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Howard's Commentary - Life is Good

I am one of the Grand Marshals for this year's Perkins Restaurant and Bakery Fantasy in Lights Parade in downtown Wheeling.

It is a tremendous honor.

When I was a wee one, I marched in the parade--back when it was still held in the daylight--as part of several community groups I was a member of.

Later, as an Ambassador for the Wheeling Area Chamber of Commerce, I worked the parade route.

When my kids were tiny ones we took them downtown to watch the parade roll by and see Santa come in on his float. As they grew, my wife and I settled in to watch the boys proudly march by in the Bridge Street and Wheeling Park bands.

My oldest son, Jason, once drove the car as our radio station took part in the parade--along with the "Loony Liberal Ellen Ratner and Crusty Conservative Congressman Bob Ney".

In recent years, Nancy and I settle in with DiCarlos Pizza and watch the parade on TV.

Now I'm back downtown and in one of the lead cars, waving to the crowd, listening to the echoes of the "Pride of West Virginia, WVU Marching Band"--who will soon be featured in the Macy's Thanksgiving Day parade. Thinking of how many people have been in that Grand Marshal car before me--from Phil Niekro to Jodie Sweetin, Randy Worls to the Disney characters, astronauts and teachers, and so many more--big names and local celebs.

The parade and the town have changed a lot over the years. The daylight parade gave way long ago to a nighttime lighted event. My childhood Santa Claus stores are gone now. No more Cooey Bentz or Stone and Thomas. In fact, not much retail anymore in the old Central Business District. I can remember when Christmas downtown meant shoulder-to-shoulder shoppers hustling from one store to another with the Salvation Army bells ringing all around. Those days are gone.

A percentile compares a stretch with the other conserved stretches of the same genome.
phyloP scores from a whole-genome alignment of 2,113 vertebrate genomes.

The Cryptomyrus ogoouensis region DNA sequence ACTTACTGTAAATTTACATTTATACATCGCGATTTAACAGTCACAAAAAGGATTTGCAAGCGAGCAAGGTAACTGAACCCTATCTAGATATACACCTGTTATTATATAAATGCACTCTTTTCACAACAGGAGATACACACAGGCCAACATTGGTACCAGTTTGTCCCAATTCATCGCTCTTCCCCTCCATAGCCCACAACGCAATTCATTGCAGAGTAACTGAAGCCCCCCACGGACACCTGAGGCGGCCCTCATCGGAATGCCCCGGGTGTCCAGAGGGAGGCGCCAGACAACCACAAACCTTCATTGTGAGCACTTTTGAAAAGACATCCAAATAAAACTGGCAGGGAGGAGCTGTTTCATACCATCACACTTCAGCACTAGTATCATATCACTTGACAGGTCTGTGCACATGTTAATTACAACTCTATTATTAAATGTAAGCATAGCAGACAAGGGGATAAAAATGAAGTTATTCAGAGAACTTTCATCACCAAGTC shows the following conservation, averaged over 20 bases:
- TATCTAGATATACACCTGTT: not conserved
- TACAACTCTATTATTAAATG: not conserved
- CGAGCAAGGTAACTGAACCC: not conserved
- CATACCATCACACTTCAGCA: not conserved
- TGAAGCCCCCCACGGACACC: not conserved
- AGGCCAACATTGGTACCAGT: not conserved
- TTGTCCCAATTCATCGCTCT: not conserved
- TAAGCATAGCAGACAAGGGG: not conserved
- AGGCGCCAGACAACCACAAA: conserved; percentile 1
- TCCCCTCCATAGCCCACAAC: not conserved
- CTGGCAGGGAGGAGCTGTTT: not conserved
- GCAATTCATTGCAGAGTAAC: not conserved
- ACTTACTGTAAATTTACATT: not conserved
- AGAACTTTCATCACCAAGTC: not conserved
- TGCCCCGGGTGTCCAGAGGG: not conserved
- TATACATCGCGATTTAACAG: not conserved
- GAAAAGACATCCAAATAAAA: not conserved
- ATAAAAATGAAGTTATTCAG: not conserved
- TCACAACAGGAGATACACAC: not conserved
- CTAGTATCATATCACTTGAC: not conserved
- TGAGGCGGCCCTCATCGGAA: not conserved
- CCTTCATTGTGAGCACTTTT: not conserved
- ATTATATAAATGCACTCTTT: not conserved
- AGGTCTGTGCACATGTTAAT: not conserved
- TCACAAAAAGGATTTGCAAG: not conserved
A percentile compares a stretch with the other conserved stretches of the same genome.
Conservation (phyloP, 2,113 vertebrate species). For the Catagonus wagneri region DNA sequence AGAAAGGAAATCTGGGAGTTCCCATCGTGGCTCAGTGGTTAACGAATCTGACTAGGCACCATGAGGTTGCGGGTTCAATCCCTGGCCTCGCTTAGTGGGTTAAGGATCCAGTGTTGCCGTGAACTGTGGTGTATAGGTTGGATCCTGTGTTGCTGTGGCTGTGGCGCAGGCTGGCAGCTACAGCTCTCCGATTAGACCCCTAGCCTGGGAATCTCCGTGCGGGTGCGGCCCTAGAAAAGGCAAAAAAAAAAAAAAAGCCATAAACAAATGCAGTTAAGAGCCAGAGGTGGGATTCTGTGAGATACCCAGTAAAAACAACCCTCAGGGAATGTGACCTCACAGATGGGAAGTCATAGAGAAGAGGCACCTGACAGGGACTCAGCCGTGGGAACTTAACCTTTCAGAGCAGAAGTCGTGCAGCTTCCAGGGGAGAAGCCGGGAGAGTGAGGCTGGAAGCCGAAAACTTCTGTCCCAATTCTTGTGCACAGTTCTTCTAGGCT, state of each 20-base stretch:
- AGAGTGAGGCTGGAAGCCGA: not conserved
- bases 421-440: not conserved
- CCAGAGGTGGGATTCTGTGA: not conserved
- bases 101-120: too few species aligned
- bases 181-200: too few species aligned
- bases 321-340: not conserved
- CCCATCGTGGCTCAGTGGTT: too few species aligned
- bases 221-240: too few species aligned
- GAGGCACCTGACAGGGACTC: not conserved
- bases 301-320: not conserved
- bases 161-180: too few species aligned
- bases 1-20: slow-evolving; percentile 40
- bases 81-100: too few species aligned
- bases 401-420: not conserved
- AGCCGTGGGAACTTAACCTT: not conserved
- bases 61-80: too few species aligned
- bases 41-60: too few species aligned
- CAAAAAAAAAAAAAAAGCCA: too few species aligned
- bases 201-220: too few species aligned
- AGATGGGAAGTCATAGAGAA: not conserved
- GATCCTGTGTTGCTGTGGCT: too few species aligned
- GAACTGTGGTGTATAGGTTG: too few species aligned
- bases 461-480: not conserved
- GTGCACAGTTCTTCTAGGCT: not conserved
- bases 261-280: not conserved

But this year the parade will dodge a lot of construction work as the City begins to see a rebirth. Stone and Thomas isn't there, but we'll swing past the Stone Lofts which now house young people living in our downtown. The under-construction Health Plan building --still hidden by construction fencing--means hundreds of new people soon to be working downtown. When I was younger, looking down 12th Street to the river meant peering into the steel monstrosity that was the Wharf Parking Garage, now we see the river clearly as we gaze past the Heritage Port. As we swing by the Center Market, old bars and strip clubs are gone and there's a thriving creative community of shops and restaurants that have brought new excitement to the area.

It is a feeling of great pride as I ride this Grand Marshal car.

Earlier this year, my colleagues around the Mountain State saw fit to add my name to those in the WV Broadcasters' Hall of Fame. It is unbelievably humbling to be ensconced now with the likes of J Ross Felton who ran WWVA in its glory years, Mark Davis who was WTRF's quintessential News Director and anchor, the rapid-mouth "Dougger" who kept me awake into the evening in my high school years when he held down nights as one of the Good Guys on 14WK, and my friend, the "Dean of WV Broadcasters", Hoppy Kercheval. When I opened my little high school mouth all those years ago to take a stab at this broadcasting gig, I would never have imagined all these decade later I would be added to the list of Hall-of-Famers.

And every weekday morning I still have the opportunity to wake up the Valley, share my opinions, take an occasional beating from the listeners, and continue doing the thing I enjoy the most--talk radio in my home town. I am blessed to be able to do so and thankful to those who still let me do it--and those who still tune in.

If this seems like a self-indulgent commentary--I guess it it :).

But as I reflect on these life events...and think of my delightful little grandson Teddy...and the quiet comfort of sitting at home with my wife...and the success all of my boys are having in life now...and the extended family, step grandkids, daughters-in-law....I can't help but remember the words my late friend, Jerry Williams, would always say when I saw him:

LIFE IS GOOD.

And as I say every day at the end of my show: the good Lord willing, creeks don't rise, and the Batphone doesn't ring, I'll be back every morning for another go 'round of our Big Gig.

I'm not done yet.

Categories: Commentary